Relationship of the cornea and globe dimensions to the changes in adult human crystalline lens diameter, thickness and power with age

Ashik Mohamed, Sushma Nandyala, Arthur Ho, Fabrice Manns, Jean Marie A. Parel, Robert C. Augusteyn

Research output: Contribution to journalArticlepeer-review

1 Scopus citations


It is well known that human crystalline lens shape, dimensions and optical properties change throughout life and influence whole eye refraction. However, it is not clear if lens properties are associated with other ocular parameters. The purpose of the present study was to investigate the relationship of corneal and external globe dimensions with adult lens diameter (LD), lens thickness (LT) and lens power (LP) in order to determine if external factors influence lens properties. Postmortem human eyes (n = 66, age = 20–78 years) were obtained from the Ramayamma International Eye Bank, Hyderabad, India. Globe antero-posterior length (GAPL) and mean (average of horizontal and vertical) diameters of cornea (MCD) and globe (MGD) were measured using digital calipers. Eyes were dissected to produce ocular structures that contain the lens maintained in its accommodating framework, including intact zonules, ciliary body and sections of sclera. Specimens were mounted in a mechanical lens stretching system. LD, LT and LP were measured using high magnification retro-illumination photography, slit illumination photography and Scheiner principle-based optical system respectively in the unstretched (accommodated) state. Relationships between external globe and corneal dimensions and LD, LT or LP were assessed by multiple regression analysis. Age (0.012 ± 0.003 mm/year; p<0.001) and GAPL (0.185 ± 0.045 mm/mm; p<0.001) were significant (p<0.0001) predictors of LD. After adjusting for age-related increases, LD appears to be positively correlated with GAPL. Age (0.010 ± 0.004 mm/year; p = 0.009) and GAPL (−0.143 ± 0.060 mm/mm; p = 0.02) were significant (p = 0.001) predictors of LT. After adjusting for the age-related increase, LT appears to be negatively correlated with GAPL. Only age was a significant predictor of LP (−0.26 ± 0.04 D/year; p<0.001). The results suggest that, apart from aging, lens diameter and thickness are dependent on the anteroposterior length of the eye globe. Lens power is not influenced by globe dimensions.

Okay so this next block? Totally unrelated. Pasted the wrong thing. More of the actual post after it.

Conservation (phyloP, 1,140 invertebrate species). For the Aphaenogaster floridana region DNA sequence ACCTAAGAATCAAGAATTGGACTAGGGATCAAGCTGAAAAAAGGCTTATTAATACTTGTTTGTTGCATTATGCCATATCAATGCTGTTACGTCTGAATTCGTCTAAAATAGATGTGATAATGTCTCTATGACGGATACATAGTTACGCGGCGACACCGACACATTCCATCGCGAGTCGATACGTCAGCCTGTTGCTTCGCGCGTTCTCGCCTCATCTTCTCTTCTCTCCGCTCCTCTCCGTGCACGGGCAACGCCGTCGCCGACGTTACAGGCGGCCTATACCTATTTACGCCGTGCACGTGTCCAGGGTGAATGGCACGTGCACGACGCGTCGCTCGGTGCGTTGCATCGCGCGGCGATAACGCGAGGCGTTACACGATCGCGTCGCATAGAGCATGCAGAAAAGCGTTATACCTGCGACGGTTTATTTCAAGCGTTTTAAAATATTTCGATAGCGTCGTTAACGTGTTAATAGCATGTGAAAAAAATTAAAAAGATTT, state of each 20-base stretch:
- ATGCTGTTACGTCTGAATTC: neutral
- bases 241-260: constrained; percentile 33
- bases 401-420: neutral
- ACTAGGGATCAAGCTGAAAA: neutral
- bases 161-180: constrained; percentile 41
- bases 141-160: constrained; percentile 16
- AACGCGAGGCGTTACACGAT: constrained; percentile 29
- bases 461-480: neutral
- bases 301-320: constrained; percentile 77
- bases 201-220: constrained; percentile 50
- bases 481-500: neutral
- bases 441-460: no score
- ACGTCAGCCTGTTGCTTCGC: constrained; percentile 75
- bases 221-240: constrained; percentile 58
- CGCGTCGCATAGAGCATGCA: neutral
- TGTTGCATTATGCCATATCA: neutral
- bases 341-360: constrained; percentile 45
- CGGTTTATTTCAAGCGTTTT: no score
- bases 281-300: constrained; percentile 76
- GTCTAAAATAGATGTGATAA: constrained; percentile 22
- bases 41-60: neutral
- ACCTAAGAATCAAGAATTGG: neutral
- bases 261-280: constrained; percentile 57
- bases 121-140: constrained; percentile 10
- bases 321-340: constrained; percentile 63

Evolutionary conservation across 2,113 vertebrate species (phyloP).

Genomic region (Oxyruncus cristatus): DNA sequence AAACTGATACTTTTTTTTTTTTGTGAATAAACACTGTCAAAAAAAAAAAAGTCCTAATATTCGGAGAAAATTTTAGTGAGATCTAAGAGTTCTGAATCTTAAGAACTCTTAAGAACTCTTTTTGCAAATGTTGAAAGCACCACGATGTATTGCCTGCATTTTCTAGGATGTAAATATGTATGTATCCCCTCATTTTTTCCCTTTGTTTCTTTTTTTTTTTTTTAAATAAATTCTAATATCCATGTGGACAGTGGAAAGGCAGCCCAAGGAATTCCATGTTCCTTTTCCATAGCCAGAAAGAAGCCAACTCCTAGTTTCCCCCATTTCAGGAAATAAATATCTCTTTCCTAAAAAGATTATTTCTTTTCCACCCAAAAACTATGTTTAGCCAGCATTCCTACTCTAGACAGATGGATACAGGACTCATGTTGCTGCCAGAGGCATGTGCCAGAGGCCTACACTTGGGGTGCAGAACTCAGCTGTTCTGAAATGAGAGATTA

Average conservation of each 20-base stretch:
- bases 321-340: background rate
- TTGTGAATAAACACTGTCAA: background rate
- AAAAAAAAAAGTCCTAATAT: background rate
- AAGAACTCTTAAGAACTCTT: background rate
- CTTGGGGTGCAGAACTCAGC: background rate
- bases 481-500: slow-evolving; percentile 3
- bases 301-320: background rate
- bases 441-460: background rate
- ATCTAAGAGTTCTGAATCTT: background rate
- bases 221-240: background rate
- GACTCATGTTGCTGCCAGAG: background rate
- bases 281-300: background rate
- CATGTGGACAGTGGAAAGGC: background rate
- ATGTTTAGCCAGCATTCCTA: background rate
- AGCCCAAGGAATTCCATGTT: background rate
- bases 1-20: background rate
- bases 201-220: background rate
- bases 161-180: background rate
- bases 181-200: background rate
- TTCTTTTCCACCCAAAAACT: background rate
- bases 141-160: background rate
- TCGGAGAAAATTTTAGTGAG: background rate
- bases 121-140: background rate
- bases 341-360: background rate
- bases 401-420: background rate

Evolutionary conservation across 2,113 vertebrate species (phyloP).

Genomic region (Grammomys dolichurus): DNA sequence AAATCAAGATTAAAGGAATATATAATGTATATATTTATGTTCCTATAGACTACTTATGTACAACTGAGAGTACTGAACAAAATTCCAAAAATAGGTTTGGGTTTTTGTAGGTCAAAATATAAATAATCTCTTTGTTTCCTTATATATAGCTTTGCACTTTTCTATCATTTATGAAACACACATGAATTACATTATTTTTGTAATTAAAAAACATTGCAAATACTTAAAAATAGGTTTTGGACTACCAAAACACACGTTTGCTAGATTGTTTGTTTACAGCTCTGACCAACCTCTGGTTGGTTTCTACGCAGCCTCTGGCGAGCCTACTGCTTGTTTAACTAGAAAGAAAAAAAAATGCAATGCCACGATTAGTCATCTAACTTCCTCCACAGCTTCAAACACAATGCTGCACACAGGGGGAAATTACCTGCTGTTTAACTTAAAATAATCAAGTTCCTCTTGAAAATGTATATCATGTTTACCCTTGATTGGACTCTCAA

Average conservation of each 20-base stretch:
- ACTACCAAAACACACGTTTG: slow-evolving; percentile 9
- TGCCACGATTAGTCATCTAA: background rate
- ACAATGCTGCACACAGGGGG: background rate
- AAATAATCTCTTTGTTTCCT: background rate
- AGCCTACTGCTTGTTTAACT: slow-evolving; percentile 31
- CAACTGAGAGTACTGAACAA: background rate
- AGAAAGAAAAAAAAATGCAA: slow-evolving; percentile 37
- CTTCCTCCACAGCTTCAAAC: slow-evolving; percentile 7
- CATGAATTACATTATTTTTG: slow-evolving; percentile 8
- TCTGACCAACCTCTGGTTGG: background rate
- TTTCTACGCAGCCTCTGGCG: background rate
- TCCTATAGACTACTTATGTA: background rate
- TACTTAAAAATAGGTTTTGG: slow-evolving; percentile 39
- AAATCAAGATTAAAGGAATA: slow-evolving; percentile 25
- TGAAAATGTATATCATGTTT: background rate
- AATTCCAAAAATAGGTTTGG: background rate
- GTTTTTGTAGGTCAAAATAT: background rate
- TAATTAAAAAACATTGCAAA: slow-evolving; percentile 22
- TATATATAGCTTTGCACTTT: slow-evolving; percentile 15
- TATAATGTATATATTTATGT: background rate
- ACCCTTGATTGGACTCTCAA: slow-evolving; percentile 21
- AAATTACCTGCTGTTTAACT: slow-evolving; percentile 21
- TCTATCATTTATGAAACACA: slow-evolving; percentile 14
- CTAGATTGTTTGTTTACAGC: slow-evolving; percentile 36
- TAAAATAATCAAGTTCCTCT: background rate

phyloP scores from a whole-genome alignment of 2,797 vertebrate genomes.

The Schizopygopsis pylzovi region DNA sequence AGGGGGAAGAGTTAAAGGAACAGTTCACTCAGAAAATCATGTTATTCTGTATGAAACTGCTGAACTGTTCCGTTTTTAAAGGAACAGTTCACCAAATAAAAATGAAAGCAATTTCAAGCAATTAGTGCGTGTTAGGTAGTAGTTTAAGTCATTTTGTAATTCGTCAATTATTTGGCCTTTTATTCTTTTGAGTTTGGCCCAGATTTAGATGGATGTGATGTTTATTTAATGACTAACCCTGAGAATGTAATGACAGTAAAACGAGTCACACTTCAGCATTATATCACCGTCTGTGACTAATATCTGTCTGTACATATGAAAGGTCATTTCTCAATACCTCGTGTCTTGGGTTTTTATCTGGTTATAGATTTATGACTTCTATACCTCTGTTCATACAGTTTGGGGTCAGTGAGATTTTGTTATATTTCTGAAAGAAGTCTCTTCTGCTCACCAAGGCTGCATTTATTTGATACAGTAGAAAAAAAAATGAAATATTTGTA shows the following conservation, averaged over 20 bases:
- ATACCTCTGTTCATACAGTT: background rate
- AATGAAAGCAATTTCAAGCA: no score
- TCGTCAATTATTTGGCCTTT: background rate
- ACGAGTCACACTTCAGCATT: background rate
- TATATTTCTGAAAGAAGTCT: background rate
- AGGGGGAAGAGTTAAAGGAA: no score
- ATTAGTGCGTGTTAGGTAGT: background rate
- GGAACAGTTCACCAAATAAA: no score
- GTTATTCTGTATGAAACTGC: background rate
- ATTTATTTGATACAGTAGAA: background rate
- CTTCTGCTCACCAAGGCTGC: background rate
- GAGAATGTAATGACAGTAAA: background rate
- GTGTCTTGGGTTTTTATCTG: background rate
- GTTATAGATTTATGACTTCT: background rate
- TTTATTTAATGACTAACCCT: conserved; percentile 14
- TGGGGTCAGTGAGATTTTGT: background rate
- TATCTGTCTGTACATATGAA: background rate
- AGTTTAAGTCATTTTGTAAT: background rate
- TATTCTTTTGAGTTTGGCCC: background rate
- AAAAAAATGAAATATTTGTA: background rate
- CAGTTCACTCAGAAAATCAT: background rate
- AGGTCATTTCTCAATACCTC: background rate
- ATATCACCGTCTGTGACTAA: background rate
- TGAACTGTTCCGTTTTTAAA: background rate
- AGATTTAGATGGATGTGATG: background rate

Original languageEnglish (US)
Article number108653
JournalExperimental Eye Research
StatePublished - Aug 2021


  • Cornea
  • Crystalline lens
  • Diameter
  • Globe
  • Length
  • Multiple regression
  • Power
  • Thickness

ASJC Scopus subject areas

  • Ophthalmology
  • Sensory Systems
  • Cellular and Molecular Neuroscience


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